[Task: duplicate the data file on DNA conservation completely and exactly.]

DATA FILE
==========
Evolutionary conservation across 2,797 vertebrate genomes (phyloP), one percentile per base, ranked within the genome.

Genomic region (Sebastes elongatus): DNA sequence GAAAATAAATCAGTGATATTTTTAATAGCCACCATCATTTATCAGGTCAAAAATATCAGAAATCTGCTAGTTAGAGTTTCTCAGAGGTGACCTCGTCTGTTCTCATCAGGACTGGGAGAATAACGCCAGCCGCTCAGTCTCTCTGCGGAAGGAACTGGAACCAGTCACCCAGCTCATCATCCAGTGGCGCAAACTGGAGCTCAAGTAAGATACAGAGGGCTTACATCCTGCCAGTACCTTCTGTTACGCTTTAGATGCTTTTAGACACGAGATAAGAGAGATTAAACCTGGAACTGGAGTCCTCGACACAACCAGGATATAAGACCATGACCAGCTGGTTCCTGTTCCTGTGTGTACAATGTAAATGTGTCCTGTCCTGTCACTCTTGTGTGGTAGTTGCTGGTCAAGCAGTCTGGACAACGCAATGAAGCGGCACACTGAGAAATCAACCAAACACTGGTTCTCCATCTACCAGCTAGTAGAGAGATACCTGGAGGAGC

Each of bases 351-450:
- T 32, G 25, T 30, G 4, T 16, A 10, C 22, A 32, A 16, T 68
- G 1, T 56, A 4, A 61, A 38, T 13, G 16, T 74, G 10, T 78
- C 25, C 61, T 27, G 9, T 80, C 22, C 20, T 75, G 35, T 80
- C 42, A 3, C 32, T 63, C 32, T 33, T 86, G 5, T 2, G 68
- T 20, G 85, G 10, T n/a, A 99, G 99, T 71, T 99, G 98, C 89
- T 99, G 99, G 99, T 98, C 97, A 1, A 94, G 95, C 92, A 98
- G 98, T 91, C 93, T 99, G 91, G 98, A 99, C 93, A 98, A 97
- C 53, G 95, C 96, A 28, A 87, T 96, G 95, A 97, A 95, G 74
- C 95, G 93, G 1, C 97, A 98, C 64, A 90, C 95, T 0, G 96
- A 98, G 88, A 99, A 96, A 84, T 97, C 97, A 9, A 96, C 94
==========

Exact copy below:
Evolutionary conservation across 2,797 vertebrate genomes (phyloP), one percentile per base, ranked within the genome.

Genomic region (Sebastes elongatus): DNA sequence GAAAATAAATCAGTGATATTTTTAATAGCCACCATCATTTATCAGGTCAAAAATATCAGAAATCTGCTAGTTAGAGTTTCTCAGAGGTGACCTCGTCTGTTCTCATCAGGACTGGGAGAATAACGCCAGCCGCTCAGTCTCTCTGCGGAAGGAACTGGAACCAGTCACCCAGCTCATCATCCAGTGGCGCAAACTGGAGCTCAAGTAAGATACAGAGGGCTTACATCCTGCCAGTACCTTCTGTTACGCTTTAGATGCTTTTAGACACGAGATAAGAGAGATTAAACCTGGAACTGGAGTCCTCGACACAACCAGGATATAAGACCATGACCAGCTGGTTCCTGTTCCTGTGTGTACAATGTAAATGTGTCCTGTCCTGTCACTCTTGTGTGGTAGTTGCTGGTCAAGCAGTCTGGACAACGCAATGAAGCGGCACACTGAGAAATCAACCAAACACTGGTTCTCCATCTACCAGCTAGTAGAGAGATACCTGGAGGAGC

Each of bases 351-450:
- T 32, G 25, T 30, G 4, T 16, A 10, C 22, A 32, A 16, T 68
- G 1, T 56, A 4, A 61, A 38, T 13, G 16, T 74, G 10, T 78
- C 25, C 61, T 27, G 9, T 80, C 22, C 20, T 75, G 35, T 80
- C 42, A 3, C 32, T 63, C 32, T 33, T 86, G 5, T 2, G 68
- T 20, G 85, G 10, T n/a, A 99, G 99, T 71, T 99, G 98, C 89
- T 99, G 99, G 99, T 98, C 97, A 1, A 94, G 95, C 92, A 98
- G 98, T 91, C 93, T 99, G 91, G 98, A 99, C 93, A 98, A 97
- C 53, G 95, C 96, A 28, A 87, T 96, G 95, A 97, A 95, G 74
- C 95, G 93, G 1, C 97, A 98, C 64, A 90, C 95, T 0, G 96
- A 98, G 88, A 99, A 96, A 84, T 97, C 97, A 9, A 96, C 94